Borderline Personality Disorder

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Borderline Personality Disorder

Borderline Personality Disorder

What is Borderline Personality Disorder (BPD)?

Borderline Personality Disorder is a common mental health condition that is recognised by a person’s poor perception of themselves, risky behaviours, poor interpersonal skills and impulsivity that impacts poorly on the person. About 6% of the population will develop the disorder in their lifetime. There is an associated increase in suffer morbidity and mortality compared with the general population.

How do I know if I have it?

There is are criterion that must be fulfilled to make the diagnosis. The DSM V is the guide that medical professionals use to assess if Borderline Personality Disorder is present.

DSM-IV Criteria for Borderline Personality Disorder are:

  • A pervasive pattern of instability of interpersonal relationships, self-image and affects, and marked impulsivity beginning by early adulthood and present in a variety of contexts, as indicated by five (or more) or the following:
  • Frantic efforts to avoid real or imagined abandonment (Note: Do not include suicidal or self-mutilating behaviour covered in Criterion 5)
  • A pattern of unstable and intense interpersonal relationships characterised by alternating
    between extremes of idealisation and devaluation
  • Identity disturbance: markedly and persistently unstable self-image or sense of self
  • Impulsivity in at least two areas that are potentially self-damaging (e.g. spending, sex, substance abuse, reckless driving, binge eating) (Note: Do not include suicidal or self-mutilating behaviour covered in Criterion 5)
  • Recurrent suicidal behaviour, gestures, or threats, or self-mutilating behaviour
  • Affective instability due to a marked reactivity of mood (e.g. intense episodic dysphoria, irritability or anxiety usually lasting a few hours and only rarely more than a few days)
  • Chronic feelings of emptiness
  • Inappropriate, intense anger or difficulty controlling anger (e.g. frequent displays of temper,
    constant anger, recurrent physical fights)
  • Transient, stress-related paranoid ideation or severe dissociative symptoms

If you think you or a friend may have BPD please arrange for review with your GP. They may request further assessment with a psychologist or psychiatrist.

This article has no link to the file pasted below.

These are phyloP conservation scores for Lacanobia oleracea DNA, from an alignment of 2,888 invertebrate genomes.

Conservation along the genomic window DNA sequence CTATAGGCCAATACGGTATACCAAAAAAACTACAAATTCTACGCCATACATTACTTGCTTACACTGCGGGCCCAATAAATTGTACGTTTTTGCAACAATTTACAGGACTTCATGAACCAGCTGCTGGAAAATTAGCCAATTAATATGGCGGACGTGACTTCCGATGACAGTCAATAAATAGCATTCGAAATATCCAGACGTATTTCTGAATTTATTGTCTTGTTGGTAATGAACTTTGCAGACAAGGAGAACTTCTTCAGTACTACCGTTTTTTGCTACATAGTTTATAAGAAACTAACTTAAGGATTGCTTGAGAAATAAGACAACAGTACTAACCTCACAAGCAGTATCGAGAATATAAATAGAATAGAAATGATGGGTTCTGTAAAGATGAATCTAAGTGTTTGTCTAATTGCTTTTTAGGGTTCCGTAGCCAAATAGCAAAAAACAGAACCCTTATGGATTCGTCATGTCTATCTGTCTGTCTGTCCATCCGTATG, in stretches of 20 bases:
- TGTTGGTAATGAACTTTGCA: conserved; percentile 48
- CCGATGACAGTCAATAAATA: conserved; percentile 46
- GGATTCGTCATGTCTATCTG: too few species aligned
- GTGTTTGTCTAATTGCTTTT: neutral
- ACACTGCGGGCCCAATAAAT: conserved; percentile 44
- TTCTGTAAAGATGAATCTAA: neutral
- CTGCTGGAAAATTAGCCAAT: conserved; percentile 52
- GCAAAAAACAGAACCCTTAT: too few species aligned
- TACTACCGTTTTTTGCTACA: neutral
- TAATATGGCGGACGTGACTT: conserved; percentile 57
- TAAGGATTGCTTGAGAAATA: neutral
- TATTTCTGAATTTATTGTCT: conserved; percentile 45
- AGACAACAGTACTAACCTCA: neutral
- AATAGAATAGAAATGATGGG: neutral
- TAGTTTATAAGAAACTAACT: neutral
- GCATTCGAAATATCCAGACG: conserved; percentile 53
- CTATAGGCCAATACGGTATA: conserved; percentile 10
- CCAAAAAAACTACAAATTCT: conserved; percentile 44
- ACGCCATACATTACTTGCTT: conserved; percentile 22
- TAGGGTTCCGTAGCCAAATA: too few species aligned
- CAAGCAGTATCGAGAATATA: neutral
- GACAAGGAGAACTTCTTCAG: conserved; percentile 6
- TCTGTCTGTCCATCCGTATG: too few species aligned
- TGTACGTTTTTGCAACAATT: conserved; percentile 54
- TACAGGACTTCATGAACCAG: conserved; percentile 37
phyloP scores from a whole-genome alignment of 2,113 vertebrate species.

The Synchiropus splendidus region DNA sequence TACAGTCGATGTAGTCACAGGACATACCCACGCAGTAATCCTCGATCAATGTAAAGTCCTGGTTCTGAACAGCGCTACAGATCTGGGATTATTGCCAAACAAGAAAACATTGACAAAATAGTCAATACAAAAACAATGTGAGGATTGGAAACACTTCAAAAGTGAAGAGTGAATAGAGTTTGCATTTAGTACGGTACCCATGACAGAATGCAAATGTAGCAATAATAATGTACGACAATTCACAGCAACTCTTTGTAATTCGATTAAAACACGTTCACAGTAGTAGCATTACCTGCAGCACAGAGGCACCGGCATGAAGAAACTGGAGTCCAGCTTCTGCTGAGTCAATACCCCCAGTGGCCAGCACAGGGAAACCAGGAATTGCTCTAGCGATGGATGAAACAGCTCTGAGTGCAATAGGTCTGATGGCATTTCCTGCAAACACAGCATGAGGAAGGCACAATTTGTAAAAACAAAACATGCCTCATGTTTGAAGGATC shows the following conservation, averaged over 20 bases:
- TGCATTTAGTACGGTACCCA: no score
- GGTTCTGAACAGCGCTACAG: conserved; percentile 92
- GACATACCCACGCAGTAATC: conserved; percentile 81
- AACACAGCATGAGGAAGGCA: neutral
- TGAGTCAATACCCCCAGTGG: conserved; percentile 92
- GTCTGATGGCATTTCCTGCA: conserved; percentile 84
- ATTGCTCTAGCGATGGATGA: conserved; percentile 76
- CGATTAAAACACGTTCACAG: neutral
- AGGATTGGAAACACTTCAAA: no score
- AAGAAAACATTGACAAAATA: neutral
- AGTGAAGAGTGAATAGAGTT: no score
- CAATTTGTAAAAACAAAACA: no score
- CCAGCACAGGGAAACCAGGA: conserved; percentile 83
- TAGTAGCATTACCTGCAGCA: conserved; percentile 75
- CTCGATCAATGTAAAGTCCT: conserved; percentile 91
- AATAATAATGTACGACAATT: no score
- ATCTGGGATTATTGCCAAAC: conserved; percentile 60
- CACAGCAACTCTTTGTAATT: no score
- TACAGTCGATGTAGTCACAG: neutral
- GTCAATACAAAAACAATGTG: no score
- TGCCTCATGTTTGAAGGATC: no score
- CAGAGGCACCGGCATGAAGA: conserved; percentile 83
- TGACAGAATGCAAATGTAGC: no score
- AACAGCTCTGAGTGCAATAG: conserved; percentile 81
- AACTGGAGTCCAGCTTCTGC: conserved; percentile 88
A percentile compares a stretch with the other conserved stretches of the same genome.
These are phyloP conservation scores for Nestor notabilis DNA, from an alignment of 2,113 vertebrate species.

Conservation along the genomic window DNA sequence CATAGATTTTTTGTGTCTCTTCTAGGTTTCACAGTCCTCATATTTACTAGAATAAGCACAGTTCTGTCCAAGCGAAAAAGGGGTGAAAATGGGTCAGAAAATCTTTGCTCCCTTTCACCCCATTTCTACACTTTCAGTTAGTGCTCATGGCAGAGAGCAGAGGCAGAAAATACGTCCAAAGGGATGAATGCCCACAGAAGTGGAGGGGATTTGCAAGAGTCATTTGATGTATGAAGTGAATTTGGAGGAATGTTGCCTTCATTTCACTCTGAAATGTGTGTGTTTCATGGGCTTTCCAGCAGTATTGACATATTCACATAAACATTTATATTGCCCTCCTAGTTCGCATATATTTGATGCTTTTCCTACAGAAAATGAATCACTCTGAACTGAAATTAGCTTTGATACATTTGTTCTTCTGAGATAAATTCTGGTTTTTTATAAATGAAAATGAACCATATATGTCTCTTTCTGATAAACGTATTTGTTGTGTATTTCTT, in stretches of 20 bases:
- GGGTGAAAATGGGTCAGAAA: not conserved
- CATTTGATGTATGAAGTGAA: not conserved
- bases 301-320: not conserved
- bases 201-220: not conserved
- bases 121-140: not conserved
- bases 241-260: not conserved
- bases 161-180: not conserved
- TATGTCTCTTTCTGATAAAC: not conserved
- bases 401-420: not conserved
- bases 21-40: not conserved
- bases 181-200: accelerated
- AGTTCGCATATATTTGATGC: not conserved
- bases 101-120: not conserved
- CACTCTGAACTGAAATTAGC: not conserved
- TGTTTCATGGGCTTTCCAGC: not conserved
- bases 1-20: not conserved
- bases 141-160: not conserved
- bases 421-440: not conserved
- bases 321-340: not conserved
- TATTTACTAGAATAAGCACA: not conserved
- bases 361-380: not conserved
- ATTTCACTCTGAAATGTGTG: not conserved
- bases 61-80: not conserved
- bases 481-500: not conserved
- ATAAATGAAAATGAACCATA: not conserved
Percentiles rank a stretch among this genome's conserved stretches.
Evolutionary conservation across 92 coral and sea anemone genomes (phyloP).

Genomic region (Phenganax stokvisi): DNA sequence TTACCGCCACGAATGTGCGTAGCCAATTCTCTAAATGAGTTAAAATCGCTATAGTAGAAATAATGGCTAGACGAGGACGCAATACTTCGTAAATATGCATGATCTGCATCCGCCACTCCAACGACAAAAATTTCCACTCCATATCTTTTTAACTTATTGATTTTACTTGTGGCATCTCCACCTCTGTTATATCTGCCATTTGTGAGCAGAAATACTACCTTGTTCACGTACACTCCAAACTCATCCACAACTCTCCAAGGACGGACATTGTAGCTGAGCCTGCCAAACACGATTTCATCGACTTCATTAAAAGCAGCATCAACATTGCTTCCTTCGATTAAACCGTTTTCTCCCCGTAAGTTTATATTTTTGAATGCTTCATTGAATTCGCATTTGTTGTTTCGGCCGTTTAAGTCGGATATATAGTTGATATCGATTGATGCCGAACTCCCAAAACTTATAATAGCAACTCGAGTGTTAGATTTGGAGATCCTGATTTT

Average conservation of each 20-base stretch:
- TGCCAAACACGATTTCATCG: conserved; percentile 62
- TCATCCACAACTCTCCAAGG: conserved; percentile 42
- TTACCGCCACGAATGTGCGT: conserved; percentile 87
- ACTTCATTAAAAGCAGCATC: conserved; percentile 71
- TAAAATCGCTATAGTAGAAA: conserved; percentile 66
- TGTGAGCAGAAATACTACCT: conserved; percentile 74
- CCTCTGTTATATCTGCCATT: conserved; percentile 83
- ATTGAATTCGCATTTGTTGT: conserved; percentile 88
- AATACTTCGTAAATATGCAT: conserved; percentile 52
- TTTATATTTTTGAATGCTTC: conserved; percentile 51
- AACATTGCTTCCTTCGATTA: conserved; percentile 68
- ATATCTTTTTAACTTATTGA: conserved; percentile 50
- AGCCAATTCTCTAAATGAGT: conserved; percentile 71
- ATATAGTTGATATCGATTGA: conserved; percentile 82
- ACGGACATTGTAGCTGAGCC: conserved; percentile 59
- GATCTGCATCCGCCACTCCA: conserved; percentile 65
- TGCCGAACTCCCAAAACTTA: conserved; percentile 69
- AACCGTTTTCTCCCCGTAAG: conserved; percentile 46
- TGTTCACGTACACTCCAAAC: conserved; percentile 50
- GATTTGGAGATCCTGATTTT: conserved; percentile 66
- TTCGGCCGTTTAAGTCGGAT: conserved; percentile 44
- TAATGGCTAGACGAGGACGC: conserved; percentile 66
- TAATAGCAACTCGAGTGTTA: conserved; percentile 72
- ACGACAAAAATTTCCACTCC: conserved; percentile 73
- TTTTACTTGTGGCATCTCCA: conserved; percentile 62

How does this happen?

We do not know. There may be a genetic component with twin studies showing an increased rate in the second twin having the disorder if the first was diagnosed with BPD. However other studies have shown in twins an environmental influence. There is some evidence that there may be neurobiological changes, changes in neurotransmitters and anatomy, however it is not clear if this is as a result of the development of BPD or the cause of the BPD.

There is a strong relationship with childhood trauma. However, it is not thought that childhood trauma is the cause of BPD, as many who suffer childhood trauma do not develop BPD. Further and ongoing research is required in this area to fully develop an understanding of the relationship.

How do I fix it?

Despite what was previously thought, this is not a lifetime disorder. Studies have shown that remission can occur with 2 years for 35% of people and up to 99% after 16 years.

Treatment of BPD is possible. It is important that the correct diagnosis id made first, as there are many conditions that present in a similar manner, that may require slightly differing approaches. BPD is treated using psychological therapy. These therapies would include cognitive behaviour therapy (CBT), where the psychologist helps the person to change the way they think about and approach problems and dialectical behaviour therapy, which is a variation of CBT. An experienced psychologist may offer other treatment styles, but all will be related to the “talking style” of treatment. There does not appear to be a role for medication, though it is occasional used for very short timeframes for a very specific purpose.

Education about the disorder, so the person understands what is happening and how to deal with the variety of challenges it causes will help. Family and friends should be may aware of your condition, so they too can understand what is happening and why and how they can support you through this time. They will find it easier to cope and help you.

Where can I get more information?

The following website can assist with further information or see your GP: